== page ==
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Water Quality


Pesticides

 

Fertilizers: The River a Little Too Well Nourished

People in a canoe on the Rideau River.

Nitrogen and phosphorus are natural fertilizers, and so are normal parts of a healthy river.

Nevertheless, too much fertilizer causes explosive growth of plants and algae. While algae are an important food for many invertebrates, fish and ducks, too many algae can clog the waterway. Also, masses of decomposing algae reduce the amount of oxygen in the water that is available to the animals of the river.

Phosphorus is used in fertilizers for agriculture, lawns and gardens, as well as in detergents (in the form of polyphosphate). Phosphorus finds its way into the River in runoff.

Massed algae.
Massed algae.
Excessive Phosphorus in Summer
The amount of phosphorus in the Rideau River is elevated, but falls in the middle of the acceptable range noted in the Canadian Water Quality Guidelines for Freshwater Aquatic Life (CWQG). [11]

More precisely, phosphorus levels exceeded the guidelines during the summer months in the stretch of the River that lies within the City of Ottawa. The River is "a little too well nourished", according to Paul Hamilton, a researcher who specializes in the study of algae at the Canadian Museum of Nature.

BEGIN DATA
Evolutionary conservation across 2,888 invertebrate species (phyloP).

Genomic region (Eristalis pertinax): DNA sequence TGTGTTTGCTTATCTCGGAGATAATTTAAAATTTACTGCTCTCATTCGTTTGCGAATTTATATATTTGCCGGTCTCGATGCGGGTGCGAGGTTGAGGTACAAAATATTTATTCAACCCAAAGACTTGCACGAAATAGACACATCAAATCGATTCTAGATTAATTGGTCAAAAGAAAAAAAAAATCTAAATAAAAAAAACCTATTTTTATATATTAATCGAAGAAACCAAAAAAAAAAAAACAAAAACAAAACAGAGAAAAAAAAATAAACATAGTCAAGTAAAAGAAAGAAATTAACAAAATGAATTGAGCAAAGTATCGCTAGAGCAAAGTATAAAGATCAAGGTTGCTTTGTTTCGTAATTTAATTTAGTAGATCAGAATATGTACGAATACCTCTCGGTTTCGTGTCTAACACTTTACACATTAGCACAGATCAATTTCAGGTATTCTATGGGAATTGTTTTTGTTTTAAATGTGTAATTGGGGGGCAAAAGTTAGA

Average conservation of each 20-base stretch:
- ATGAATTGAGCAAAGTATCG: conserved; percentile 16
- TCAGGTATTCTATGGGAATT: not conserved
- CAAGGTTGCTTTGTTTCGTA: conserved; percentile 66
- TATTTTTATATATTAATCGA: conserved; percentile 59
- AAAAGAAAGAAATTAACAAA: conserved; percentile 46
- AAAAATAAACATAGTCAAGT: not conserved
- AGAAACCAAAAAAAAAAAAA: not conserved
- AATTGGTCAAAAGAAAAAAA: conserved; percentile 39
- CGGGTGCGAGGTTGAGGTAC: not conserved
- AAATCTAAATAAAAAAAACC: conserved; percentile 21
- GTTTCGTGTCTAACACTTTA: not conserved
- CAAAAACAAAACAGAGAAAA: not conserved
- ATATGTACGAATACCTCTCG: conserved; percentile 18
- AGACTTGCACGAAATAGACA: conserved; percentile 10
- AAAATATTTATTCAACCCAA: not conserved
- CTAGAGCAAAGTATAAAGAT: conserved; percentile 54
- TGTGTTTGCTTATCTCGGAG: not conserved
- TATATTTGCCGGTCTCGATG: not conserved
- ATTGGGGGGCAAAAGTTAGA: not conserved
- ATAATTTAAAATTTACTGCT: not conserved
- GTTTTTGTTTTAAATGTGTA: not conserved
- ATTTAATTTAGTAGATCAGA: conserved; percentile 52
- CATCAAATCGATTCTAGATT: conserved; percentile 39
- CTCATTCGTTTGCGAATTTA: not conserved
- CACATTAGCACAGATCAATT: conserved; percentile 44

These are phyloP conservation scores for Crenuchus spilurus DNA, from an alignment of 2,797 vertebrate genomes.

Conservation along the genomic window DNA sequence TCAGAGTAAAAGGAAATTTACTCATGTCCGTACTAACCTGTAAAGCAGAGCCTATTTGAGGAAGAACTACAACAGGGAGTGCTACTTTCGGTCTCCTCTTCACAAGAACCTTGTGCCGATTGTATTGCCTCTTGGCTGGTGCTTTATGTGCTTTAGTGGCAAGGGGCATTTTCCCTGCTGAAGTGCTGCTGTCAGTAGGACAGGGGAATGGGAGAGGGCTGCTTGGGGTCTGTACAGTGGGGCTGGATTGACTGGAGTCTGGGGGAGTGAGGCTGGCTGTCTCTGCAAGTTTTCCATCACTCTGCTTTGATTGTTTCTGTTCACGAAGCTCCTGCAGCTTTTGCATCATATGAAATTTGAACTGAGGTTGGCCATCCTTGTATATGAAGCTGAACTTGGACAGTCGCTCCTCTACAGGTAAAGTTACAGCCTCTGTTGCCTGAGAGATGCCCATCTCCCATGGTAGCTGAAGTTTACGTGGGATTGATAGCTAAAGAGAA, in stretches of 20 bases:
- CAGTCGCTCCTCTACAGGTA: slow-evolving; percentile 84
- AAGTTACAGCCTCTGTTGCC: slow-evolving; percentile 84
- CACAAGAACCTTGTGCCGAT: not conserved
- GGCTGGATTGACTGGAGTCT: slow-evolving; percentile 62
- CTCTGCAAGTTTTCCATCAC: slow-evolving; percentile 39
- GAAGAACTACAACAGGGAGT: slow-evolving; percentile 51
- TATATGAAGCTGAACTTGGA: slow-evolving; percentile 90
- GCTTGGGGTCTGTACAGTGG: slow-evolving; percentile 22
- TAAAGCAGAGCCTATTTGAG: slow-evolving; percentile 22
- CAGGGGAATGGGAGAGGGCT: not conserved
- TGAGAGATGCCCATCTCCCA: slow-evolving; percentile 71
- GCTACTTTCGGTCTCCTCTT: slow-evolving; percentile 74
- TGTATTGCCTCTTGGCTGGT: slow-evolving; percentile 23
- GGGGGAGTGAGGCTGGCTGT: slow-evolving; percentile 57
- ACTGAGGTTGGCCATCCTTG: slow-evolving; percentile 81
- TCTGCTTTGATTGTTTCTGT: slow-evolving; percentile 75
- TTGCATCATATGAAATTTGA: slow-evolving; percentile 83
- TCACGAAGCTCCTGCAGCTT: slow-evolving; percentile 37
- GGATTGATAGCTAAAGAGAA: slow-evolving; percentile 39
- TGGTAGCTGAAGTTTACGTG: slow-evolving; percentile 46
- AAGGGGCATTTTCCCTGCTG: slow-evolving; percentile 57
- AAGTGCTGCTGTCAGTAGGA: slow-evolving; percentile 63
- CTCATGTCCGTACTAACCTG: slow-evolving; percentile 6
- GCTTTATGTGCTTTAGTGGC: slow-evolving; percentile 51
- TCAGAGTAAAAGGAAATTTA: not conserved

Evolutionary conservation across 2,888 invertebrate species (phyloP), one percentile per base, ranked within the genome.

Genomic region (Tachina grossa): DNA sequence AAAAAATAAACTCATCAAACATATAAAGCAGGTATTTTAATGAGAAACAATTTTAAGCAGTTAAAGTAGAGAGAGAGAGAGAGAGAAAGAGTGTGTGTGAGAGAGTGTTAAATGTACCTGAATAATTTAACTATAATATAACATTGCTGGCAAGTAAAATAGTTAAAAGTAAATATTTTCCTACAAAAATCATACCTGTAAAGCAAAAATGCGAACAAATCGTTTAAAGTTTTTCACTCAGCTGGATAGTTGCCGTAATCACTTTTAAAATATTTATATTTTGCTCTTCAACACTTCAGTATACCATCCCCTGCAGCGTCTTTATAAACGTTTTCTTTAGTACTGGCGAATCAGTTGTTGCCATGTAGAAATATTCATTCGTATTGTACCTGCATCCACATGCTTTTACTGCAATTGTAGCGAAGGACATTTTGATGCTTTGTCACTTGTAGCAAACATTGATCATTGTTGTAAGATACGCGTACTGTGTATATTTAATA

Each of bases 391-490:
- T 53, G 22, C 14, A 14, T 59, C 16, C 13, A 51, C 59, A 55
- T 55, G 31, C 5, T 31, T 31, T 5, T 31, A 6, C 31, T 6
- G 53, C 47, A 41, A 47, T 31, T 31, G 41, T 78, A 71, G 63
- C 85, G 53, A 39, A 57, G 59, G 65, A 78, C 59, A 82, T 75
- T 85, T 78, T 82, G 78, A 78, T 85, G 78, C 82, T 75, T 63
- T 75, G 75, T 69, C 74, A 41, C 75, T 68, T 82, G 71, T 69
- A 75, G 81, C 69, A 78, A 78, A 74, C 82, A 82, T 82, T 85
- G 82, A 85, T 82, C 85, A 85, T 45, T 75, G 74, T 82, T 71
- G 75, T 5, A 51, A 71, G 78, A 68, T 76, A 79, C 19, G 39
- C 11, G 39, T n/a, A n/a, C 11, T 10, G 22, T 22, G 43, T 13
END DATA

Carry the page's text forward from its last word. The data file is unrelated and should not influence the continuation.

Two causes have contributed to the situation there. In one, agricultural fertilizers and urban discharge are naturally carried downstream by the River's current. In the other, the large number of paved roads, parking lots and buildings found in urban areas reduces the surface area that will permit water to be absorbed into the ground, and as a result, runoff is not adequately filtered before it reaches the River.

Green frog, Lithobates clamitans.
Green frog, Lithobates clamitans.

In some towns, storm sewers have the shape of a fish built into its design, in order to signify to citizens that the sewers lead directly to the River and so their contents is not treated.


Nitrogen
No guidelines have been set by the CWQG for nitrogen levels because healthy levels vary in proportion to the amount of phosphorus that is present. Analysis of nitrogen levels found in the Rideau River has begun, undertaken by a student from the University of Ottawa.

 

Arrow.  
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Bullet. 
Bullet. 
Arrow.  
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Arrow.  
A Project of the Canadian Museum of Nature
  
 Images: Thomas Cook, Jean Lauriault